Edwards operated on the periphery during Rodgers' tenure. An agent whose client joined Liverpool in the summer of 2014 tells Bleacher Report he "didn't know he [Edwards] existed." But Klopp, who replaced Rodgers in October 2015, had no qualms about operating with a technical director, having enjoyed huge success within a similar structure at Borussia Dortmund. Together with FSG president Mike Gordon, they have succeeded in restoring Liverpool's lost lustre.
"I think he helped Liverpool's owners see that they could manage player trading, player development and staff recruitment more effectively," says Edwards' former Prozone colleague McNeill, who is now CEO of sports advisory and software company Sportsology.
"In some ways, he represents many new-age football people, and I think on the whole most people are encouraged by his success. He's shown that you can get to this type of leadership role with the right experiences, education and skill sets, rather than via the kind of nepotism you often find in football."
Edwards, who is married with two children, has been credited with successfully integrating analytical thinking into day-to-day decision-making at Liverpool. Initially more at home working alongside his fellow scouts and analysts, he did not move into his own office until he was made sporting director in 2016. His office sits directly opposite Klopp's on the first floor of Liverpool's Melwood training centre, and the German can often be found sitting on a sofa in Edwards' office, with his feet on a coffee table, informally discussing the day's business.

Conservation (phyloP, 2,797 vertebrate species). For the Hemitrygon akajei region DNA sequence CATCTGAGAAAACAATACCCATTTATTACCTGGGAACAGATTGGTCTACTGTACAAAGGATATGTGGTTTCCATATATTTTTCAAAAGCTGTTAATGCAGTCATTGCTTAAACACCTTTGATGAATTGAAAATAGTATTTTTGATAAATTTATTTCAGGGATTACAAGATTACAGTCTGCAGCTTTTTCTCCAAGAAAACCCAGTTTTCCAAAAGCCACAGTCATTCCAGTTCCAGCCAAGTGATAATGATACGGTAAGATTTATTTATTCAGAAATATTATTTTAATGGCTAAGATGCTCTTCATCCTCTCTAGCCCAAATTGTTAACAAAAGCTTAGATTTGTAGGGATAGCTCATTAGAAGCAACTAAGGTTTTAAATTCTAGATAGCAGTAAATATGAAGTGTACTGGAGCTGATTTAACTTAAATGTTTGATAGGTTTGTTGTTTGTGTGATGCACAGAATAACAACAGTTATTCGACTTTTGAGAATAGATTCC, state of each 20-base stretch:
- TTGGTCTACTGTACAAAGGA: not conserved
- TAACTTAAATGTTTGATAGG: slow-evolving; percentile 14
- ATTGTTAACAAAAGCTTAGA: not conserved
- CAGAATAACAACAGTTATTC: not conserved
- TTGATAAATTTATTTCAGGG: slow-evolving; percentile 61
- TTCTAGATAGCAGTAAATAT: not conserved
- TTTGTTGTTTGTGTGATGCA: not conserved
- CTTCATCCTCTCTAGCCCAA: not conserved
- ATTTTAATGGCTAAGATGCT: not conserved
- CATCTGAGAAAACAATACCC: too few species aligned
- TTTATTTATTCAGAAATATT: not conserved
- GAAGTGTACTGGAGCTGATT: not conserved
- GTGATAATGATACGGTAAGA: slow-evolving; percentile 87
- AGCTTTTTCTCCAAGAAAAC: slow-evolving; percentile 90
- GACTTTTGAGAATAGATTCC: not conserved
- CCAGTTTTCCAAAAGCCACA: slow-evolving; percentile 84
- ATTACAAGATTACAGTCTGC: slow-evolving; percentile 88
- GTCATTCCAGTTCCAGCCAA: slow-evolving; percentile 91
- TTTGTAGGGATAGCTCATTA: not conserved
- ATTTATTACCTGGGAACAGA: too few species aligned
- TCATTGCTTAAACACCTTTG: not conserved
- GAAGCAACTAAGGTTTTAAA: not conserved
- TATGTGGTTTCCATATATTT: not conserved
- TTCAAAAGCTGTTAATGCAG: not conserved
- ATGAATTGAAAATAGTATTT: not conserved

More likely to be seen in jeans, polo shirt and trainers than a suit and tie, Edwards is highly regarded behind the scenes at Liverpool, where his straight-talking approached is admired, and there is bemusement at management level that he has been portrayed by the media as some kind of laptop geek. Rather than a "numbers guy," one source explains, Edwards is simply seen as a "football guy." If he shuns the media, it is because he feels it would not be conducive to the effective performance of his duties to talk openly about his role, and in any case, Liverpool hardly need another spokesperson on the technical staff when they can already rely on the magnetic Klopp.
"He has a number of qualities, but I think his main strength is his judgment and decision-making," says Wilson, who went on to work for Manchester City and Sunderland and is the current director of football at Stockport County. "He doesn't really do fluffy. He is very entrepreneurial and bold in character and has a lot of conviction in getting to the thing that actually matters.
"I think what he has achieved at Liverpool would be every football club's dream. To turn around a club like that, in a sustainable way—young players coming through, low net spend—and improving every year, it's like every box is ticked. Liverpool are the best team in the world at the moment. They are the most admired club, and Michael has been a huge part of that."
While Edwards operates in the background, the fruits of his work sit front and centre. There may be no trace of him on Wikipedia, but he has made a mark where it matters.